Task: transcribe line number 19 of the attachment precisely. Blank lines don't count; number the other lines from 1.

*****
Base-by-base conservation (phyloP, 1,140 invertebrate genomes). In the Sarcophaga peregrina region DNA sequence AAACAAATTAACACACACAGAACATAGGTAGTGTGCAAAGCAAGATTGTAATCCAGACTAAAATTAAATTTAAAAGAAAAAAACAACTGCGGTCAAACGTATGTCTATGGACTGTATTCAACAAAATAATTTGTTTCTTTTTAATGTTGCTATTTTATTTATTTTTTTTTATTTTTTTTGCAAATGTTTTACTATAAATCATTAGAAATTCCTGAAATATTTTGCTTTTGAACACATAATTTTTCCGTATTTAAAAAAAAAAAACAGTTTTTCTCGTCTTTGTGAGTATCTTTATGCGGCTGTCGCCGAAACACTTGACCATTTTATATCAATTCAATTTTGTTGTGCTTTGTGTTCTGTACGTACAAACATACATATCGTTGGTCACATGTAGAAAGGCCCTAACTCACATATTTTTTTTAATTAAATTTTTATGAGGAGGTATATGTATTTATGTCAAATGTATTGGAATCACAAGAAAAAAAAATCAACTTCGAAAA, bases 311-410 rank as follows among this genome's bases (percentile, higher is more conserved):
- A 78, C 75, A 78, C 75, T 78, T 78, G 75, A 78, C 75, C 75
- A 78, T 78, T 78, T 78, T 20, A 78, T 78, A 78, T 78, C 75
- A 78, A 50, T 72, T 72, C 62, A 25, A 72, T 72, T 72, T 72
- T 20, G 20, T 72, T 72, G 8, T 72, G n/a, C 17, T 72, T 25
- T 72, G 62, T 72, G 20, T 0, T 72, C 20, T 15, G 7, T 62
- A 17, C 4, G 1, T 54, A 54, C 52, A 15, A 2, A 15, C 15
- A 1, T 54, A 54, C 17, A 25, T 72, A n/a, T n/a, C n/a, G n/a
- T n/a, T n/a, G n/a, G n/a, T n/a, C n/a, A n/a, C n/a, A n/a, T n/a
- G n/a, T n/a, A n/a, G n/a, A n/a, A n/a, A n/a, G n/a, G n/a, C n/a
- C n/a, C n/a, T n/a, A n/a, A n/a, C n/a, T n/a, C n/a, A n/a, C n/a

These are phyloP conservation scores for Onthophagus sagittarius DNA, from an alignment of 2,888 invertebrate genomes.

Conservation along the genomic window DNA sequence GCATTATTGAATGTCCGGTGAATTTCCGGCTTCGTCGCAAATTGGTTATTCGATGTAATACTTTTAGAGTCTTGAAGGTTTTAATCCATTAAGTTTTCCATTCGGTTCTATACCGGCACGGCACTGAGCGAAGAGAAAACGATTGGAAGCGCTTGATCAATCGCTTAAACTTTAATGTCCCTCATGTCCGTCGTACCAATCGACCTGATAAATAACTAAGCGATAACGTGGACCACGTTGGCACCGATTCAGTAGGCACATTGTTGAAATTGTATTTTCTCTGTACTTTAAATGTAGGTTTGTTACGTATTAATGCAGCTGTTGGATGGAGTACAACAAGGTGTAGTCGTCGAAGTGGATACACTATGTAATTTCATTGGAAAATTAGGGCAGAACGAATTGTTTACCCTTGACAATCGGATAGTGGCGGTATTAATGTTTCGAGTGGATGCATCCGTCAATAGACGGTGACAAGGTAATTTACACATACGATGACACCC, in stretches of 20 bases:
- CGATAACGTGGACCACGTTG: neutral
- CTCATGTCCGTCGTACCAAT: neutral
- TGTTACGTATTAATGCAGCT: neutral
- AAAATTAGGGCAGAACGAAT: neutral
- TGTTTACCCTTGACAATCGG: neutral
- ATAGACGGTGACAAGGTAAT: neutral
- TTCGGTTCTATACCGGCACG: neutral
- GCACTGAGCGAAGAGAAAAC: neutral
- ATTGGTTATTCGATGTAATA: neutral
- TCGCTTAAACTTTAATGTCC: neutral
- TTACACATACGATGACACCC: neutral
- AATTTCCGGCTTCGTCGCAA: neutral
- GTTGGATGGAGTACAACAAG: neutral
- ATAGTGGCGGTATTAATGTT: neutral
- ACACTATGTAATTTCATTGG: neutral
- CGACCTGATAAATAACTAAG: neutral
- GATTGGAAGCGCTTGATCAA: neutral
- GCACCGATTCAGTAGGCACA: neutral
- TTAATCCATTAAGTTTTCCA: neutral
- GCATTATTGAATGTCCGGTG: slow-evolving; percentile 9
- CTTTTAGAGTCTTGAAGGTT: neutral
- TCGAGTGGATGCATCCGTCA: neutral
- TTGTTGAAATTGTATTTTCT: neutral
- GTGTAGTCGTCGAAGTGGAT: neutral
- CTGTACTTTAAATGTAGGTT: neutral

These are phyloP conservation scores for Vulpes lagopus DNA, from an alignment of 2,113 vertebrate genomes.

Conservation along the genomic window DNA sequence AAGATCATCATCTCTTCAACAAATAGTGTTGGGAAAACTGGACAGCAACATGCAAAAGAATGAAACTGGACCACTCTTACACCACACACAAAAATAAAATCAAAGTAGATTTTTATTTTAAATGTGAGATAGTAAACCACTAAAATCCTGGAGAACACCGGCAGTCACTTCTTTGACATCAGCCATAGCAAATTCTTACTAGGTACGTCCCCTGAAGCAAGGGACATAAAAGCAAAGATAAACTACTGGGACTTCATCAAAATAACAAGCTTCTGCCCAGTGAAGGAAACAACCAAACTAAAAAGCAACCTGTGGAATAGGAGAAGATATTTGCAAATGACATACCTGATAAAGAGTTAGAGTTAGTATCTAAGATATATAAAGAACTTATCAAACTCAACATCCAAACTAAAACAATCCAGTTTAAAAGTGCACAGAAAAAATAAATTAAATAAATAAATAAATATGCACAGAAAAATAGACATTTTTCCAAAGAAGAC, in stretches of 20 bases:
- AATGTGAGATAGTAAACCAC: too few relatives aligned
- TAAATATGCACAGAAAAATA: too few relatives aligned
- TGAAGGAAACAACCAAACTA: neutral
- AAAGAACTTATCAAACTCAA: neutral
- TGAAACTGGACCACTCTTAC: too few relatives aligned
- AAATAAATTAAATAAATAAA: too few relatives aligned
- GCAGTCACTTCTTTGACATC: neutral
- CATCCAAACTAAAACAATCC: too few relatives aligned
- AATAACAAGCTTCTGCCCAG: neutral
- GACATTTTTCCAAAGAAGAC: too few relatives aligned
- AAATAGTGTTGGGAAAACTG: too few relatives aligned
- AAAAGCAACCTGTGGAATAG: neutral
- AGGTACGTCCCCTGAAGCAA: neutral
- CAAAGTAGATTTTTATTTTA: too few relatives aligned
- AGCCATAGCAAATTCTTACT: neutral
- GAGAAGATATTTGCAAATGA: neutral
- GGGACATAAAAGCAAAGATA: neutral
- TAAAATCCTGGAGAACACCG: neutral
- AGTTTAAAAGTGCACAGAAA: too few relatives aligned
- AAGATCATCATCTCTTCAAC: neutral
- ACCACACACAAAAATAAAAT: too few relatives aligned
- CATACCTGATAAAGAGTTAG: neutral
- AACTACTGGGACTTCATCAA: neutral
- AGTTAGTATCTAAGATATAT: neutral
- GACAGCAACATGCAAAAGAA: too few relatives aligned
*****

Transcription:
- ATAGACGGTGACAAGGTAAT: neutral